Q. My daughter freezes when she is asked a question on the spot or during exams because she is fearful of being wrong, not knowing the answers or not being able to complete the entire tests. What advice should I give her to help her overcome this fear?
A. Of course you want to help her deal with her fears. Most parents, I find, live by the myth that you can help your child by telling them what you have learned as more experienced human. Makes sense. You want to tell her something that will make her see the light and stop being fearful of getting it wrong. Unfortunately, it doesn’t work that way. Advice rarely helps unsolicited.
Your daughter was likely born with sensitivities for self-awareness, a desire for approval, as well as strong capabilities. This can underscore any ideas she has of how important those capabilities are to gain the approval she wants.
As parents, most of us are unaware of how our expectations of our children effect their behavior. Of course, we want our children to do their best, but often inadvertently we send messages that we expect their best all the time. “How many times have I told you?” can send a message that “You should know better,” “Something is wrong with you,” and “Why don’t you understand?” to a sensitive child who comes to fear she isn’t getting it right.
What I have noticed is that the more parents get involved with everything their child is doing, from how they conduct their friendships, to when, how much and how well their homework is done, the more perfectionistic and fearful children become. Actually, the more advice you give, the more likely it is that your daughter will fear she is not getting it right. My advice is to do less, not more.
Don’t think about advice. Think more about empathy. Any child fears being called on and getting it wrong. The question is how debilitating that fear is. Can she deal with it and take the risk, or does it keep her from ever raising her hand? And what child goes into a test feeling confident of getting everything right?
Think about normalizing these fears for her. The Of Course mantra helps. “Of course, you’re going to feel afraid of answering a question on the spot. Who wants that? I sure never did. And boy, did I hate tests. All my friends did, too.” I do not in any way mean for you to diminish her fears—just the opposite.
When you worry, she learns that her fear is something to be worried about. It also means that you are making her problem your problem. Then she has your upset, as well as her own, to deal with. And normal fear can turn to anxiety.
Believe me, I know how hard it is to be neutral, but that is what we must all strive for when confronting our children’s problems. They need to solve them, not you. And they need you to be their sounding board, hearing and accepting their emotions no matter how huge, rather than trying to calm them down or not have them at all.
Find ways to her know you get it:
- Use the Of Course mantra
- Share your experiences of what you had to overcome so she knows you understand. But don’t tell her that is what she should do.
- Ask her if she thinks any of her friends feel the same way. If she doesn’t share her fears with her friends, assure her they probably don’t either.
- Talk about worst-case scenario. What’s the worst thing she can imagine happening? How would she feel about it? What does she think would happen then? What could she do about it? Make sure she answers these questions rather than you telling her what you would do.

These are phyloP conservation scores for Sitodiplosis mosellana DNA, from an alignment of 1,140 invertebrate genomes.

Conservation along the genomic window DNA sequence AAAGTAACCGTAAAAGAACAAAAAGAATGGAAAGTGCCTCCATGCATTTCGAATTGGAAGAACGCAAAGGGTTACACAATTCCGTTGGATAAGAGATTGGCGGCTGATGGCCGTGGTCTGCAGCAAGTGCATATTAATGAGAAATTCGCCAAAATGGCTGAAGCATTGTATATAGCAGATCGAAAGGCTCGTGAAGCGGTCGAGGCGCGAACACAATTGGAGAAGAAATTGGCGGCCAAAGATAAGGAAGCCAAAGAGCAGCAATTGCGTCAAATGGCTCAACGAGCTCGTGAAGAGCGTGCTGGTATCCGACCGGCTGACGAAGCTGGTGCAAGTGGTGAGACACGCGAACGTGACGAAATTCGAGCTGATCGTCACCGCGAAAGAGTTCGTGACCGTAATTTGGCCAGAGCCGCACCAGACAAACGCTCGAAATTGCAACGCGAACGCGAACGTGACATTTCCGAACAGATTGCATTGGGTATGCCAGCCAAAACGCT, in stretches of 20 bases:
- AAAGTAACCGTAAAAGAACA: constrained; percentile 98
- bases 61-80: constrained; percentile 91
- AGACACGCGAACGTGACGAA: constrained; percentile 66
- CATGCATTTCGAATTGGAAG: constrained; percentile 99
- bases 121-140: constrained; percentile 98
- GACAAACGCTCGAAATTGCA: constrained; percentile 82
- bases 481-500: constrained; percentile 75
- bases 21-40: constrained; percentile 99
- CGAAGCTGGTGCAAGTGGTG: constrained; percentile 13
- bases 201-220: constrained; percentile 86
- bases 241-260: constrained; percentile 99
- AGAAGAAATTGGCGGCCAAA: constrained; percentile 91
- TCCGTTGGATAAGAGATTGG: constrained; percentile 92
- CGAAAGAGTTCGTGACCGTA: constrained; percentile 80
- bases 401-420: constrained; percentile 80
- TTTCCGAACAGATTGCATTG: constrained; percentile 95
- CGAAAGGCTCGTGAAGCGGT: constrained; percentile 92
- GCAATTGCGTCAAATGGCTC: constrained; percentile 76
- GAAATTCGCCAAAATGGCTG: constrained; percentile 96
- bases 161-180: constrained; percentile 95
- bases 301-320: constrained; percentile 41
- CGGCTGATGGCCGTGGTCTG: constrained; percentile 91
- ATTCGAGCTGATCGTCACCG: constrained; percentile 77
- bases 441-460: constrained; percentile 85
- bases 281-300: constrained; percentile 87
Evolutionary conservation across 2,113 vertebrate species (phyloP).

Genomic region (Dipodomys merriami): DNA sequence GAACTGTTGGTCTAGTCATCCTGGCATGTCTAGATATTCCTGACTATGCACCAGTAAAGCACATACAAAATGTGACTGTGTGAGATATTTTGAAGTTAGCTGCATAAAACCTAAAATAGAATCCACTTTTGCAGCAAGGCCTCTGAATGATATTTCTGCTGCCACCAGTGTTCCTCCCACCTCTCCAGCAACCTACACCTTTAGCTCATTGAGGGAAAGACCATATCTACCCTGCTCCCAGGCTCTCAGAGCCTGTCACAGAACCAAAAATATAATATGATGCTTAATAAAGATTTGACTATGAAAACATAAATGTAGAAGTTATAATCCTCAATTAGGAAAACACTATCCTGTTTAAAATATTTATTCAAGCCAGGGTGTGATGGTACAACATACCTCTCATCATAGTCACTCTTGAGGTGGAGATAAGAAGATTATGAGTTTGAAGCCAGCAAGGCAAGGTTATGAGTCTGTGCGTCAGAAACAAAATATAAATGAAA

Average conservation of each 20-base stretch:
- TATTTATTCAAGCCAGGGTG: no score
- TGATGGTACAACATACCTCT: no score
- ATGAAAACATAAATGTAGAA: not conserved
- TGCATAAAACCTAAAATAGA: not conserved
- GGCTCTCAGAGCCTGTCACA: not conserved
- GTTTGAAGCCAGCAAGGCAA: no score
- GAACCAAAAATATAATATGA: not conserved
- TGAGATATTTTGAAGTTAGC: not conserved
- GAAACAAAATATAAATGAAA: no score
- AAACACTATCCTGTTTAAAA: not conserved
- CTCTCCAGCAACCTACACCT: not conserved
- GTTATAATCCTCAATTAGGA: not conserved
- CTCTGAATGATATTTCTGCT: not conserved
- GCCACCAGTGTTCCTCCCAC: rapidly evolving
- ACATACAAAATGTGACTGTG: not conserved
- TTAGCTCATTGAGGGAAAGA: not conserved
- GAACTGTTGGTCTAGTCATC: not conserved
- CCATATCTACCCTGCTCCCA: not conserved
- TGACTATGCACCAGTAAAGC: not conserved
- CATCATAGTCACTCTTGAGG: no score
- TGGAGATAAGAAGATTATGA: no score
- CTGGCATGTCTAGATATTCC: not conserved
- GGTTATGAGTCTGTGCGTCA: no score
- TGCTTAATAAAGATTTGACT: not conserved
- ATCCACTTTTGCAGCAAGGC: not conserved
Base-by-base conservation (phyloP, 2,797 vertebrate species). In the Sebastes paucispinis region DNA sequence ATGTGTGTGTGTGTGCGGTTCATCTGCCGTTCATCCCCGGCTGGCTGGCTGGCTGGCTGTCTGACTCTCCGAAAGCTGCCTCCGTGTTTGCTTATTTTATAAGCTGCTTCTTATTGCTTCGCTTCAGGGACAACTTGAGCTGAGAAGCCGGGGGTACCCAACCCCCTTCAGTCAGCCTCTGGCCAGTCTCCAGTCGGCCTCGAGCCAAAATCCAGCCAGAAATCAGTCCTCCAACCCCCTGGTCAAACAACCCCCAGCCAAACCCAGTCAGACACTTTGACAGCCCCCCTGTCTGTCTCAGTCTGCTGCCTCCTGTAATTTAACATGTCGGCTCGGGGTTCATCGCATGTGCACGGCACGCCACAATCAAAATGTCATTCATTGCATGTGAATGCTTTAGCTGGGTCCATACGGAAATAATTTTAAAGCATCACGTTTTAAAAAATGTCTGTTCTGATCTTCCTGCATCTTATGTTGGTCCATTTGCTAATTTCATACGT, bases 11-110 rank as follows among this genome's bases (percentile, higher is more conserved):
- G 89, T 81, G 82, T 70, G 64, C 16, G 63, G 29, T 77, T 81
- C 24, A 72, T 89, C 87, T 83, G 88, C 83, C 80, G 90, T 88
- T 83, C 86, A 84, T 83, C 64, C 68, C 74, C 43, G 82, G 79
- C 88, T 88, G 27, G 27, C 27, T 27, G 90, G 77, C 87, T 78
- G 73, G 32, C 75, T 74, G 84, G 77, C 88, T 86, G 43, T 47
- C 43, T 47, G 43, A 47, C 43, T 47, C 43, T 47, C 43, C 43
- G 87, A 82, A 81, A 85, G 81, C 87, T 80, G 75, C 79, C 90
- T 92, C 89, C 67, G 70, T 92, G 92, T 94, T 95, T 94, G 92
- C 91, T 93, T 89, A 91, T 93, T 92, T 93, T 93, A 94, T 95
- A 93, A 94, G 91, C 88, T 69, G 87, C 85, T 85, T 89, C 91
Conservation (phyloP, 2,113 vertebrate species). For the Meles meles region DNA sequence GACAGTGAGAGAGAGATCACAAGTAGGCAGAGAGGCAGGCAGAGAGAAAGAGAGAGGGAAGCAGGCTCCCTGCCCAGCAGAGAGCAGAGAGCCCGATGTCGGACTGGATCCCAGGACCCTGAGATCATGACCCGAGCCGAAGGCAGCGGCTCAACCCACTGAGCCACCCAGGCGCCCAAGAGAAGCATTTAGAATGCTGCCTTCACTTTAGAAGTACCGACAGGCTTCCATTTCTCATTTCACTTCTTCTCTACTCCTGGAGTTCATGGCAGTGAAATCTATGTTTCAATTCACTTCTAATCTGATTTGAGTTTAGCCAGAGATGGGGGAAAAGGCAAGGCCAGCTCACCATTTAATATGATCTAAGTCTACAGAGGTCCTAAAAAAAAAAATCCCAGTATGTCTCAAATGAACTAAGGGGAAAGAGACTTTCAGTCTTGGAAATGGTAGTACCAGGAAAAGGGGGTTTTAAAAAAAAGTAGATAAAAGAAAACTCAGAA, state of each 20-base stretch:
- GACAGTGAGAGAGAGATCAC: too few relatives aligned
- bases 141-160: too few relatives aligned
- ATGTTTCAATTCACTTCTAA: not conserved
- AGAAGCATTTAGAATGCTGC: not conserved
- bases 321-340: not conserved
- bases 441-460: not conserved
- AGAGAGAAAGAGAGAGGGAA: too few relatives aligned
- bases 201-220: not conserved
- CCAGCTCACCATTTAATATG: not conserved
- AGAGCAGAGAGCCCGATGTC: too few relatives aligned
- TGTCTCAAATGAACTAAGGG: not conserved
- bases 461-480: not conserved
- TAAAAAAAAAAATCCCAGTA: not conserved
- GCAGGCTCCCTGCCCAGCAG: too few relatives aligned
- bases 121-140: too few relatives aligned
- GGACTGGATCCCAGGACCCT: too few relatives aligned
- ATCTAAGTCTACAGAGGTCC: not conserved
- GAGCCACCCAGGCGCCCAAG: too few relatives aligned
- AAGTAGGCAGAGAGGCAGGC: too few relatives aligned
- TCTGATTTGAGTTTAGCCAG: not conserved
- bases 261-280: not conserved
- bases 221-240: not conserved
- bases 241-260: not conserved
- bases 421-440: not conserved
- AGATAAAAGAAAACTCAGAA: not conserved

- If she is truly stuck, ask her if she would like a suggestion. Then tell her what you might do but remind her that’s you, not her.
Good News/Bad News
Sometime when she’s expressing worry, let her know there is good news and bad news about her worry and fear. The good news is that she will always want to achieve and do well. She will never settle for mediocre. She always wants to do well.
The bad news is that these high expectations of herself mean that worry and fear will hang around if she doesn’t think she is doing well enough. So therefore, her work (everyone has work to do) is going to be giving herself a break, letting herself know that perfect is not a goal, and relaxing and letting go will help her more than hurt her.
Perfectionism is based on the fear of not being enough, not getting it right, of others finding out you are a failure. Anxiety happens when the fear of not getting it right becomes debilitating and interferes with normal functioning. Good boundaries, acknowledging and normalizing the fears can help.
Examine your parenting. Have you or your spouse come to expect her to do what she is told because she can? How angry or upset do you get when she behaves in a way you don’t like? Do you take away privileges? If so, stop that and switch to talking it through with problem solving. Do you always expect her to do what she is capable of? How often are you at your peek capability? If the answer is not that often, why do you expect it of her? How do you deal with making mistakes? Show her.
When perfectionist tendencies appear, look to your expectations of your child. Let them be kids, expect “naughtiness,” know that a child’s job is to get what she wants when she wants it. Normalize fears and worries. Do not try to fix her problems or think it is your job to take them away. Give them time to make mistakes without jumping in to save them. And make sure their childhoods are full of play.